Once you learn to read you will be forever free - Frederick Douglass

Sunday, November 7, 2010

From Day One

Obsessive Reading Begins at An Early Age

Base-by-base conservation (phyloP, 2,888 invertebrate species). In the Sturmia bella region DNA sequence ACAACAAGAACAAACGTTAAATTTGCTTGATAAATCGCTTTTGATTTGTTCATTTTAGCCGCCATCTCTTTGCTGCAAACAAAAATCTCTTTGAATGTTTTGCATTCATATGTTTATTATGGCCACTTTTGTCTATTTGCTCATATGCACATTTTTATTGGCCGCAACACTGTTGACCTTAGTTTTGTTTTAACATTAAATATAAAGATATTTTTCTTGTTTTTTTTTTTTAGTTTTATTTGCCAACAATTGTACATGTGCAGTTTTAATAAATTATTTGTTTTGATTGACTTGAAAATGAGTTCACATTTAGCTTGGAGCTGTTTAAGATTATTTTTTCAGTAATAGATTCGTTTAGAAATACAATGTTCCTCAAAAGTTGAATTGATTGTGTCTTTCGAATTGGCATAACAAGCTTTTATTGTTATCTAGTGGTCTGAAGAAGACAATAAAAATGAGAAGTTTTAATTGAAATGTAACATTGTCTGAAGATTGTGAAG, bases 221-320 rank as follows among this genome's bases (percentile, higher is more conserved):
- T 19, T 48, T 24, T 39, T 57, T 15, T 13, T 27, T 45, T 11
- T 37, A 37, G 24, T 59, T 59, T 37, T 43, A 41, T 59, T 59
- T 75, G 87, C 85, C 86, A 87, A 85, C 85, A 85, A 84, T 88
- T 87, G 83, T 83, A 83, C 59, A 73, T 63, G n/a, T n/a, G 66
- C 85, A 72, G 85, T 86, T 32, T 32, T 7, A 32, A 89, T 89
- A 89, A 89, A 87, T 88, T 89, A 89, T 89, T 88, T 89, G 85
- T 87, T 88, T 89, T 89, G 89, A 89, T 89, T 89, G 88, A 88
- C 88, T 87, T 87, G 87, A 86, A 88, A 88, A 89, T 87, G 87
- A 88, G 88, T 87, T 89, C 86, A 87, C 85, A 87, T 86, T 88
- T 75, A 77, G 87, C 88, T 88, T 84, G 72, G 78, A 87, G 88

It's not only writers - like me - who devour the written word and depend on books and literature above all other art forms to accompany them on the mundane and mysterious voyage called life. No matter how unique I believe myself to be, I know that I am joined by thousands who also read books with passion, urgency and, sometimes, desperation.  You know exactly what I mean;  as a kid it was the back of cereal boxes, and the impossibility of toilet or bathtub without at least an ink-leaking comic book, or sticky-paged magazine.  As a grown-up, it's staying up too late to get your recommended eight hours of sleep because an author's voice has you in its grip, captive.  Does this condition of being an obsessive reader get conveyed through DNA?  All I  know is that my father gobbled up several newspapers during the course of a demanding week, and my mother, who had to be at work for a federal agency at seven a.m., regularly depleted her health using her night owl hours to dwell fascinated in the fictional worlds she entered in books. With parents such as these, my brother, sister and I were card carrying library users by kindergarten, thus commencing a lifelong reading obsession, expressed in singular ways, but passed down, nonetheless, like my mother's hazel eyes and my father's mahogany skin.  Of course, any sociologist, or just plain common sense, will tell you that it's not nature, it's nurture, the home environment where reading is a habit, and books respected.  Reading begets reading, and one book leads to another.  Isn't that an enduring truth to be grateful for?

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